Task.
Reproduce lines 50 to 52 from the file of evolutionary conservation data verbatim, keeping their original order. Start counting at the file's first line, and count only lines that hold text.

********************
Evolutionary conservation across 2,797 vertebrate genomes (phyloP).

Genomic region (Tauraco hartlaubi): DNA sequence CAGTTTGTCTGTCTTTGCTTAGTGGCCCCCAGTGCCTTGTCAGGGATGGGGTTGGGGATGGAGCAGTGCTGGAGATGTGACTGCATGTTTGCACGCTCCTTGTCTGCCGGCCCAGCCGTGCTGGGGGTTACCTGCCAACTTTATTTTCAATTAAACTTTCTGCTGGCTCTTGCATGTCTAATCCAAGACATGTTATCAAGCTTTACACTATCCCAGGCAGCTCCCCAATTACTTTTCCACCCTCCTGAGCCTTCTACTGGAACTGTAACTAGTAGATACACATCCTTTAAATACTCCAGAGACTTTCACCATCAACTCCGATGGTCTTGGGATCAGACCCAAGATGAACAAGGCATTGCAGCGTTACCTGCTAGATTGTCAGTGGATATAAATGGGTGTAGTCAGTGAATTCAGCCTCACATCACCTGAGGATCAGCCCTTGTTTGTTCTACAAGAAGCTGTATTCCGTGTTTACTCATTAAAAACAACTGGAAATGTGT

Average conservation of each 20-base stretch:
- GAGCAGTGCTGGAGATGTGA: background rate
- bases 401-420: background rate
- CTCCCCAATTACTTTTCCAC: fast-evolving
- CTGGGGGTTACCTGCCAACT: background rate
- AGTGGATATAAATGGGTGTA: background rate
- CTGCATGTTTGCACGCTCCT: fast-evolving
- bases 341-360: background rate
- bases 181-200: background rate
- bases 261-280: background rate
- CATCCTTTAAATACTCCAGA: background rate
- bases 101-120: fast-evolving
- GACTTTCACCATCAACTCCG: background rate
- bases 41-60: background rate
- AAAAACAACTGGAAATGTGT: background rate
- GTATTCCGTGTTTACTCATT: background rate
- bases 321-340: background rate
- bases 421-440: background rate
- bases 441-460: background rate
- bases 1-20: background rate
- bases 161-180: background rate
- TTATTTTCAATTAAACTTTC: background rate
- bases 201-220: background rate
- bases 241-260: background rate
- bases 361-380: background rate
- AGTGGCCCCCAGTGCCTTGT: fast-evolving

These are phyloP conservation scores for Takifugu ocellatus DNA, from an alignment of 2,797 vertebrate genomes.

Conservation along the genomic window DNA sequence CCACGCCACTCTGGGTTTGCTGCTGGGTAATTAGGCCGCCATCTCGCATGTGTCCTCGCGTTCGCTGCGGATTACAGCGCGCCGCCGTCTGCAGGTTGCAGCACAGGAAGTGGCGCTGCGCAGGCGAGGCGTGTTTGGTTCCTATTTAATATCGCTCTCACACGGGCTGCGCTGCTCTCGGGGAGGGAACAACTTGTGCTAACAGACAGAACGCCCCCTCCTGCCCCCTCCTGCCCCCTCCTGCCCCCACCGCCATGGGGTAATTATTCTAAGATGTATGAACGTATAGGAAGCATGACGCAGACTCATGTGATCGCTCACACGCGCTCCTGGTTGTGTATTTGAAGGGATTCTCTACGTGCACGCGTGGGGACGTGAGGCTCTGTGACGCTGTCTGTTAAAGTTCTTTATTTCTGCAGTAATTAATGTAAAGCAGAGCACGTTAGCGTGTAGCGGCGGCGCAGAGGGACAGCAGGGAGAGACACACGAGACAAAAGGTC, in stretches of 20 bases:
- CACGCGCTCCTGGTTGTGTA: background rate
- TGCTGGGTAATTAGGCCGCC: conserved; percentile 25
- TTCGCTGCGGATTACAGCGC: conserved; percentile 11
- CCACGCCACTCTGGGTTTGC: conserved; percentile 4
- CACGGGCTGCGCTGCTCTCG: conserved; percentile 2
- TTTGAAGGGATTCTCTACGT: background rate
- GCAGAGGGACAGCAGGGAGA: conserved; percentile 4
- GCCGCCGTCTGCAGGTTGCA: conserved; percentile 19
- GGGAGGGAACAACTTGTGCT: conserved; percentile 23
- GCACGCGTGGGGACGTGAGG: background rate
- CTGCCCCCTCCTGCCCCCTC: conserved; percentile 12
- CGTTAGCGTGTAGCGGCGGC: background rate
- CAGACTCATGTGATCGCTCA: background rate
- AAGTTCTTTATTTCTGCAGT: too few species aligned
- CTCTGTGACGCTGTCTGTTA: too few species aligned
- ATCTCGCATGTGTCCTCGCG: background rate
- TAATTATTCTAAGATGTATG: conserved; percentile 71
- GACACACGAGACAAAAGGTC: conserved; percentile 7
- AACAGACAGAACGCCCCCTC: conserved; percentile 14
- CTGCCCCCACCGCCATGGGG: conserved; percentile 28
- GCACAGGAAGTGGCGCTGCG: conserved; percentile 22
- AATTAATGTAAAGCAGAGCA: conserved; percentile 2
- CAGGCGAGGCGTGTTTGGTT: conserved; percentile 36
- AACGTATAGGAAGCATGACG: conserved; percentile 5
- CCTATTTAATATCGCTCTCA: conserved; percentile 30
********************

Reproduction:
- CTGCCCCCACCGCCATGGGG: conserved; percentile 28
- GCACAGGAAGTGGCGCTGCG: conserved; percentile 22
- AATTAATGTAAAGCAGAGCA: conserved; percentile 2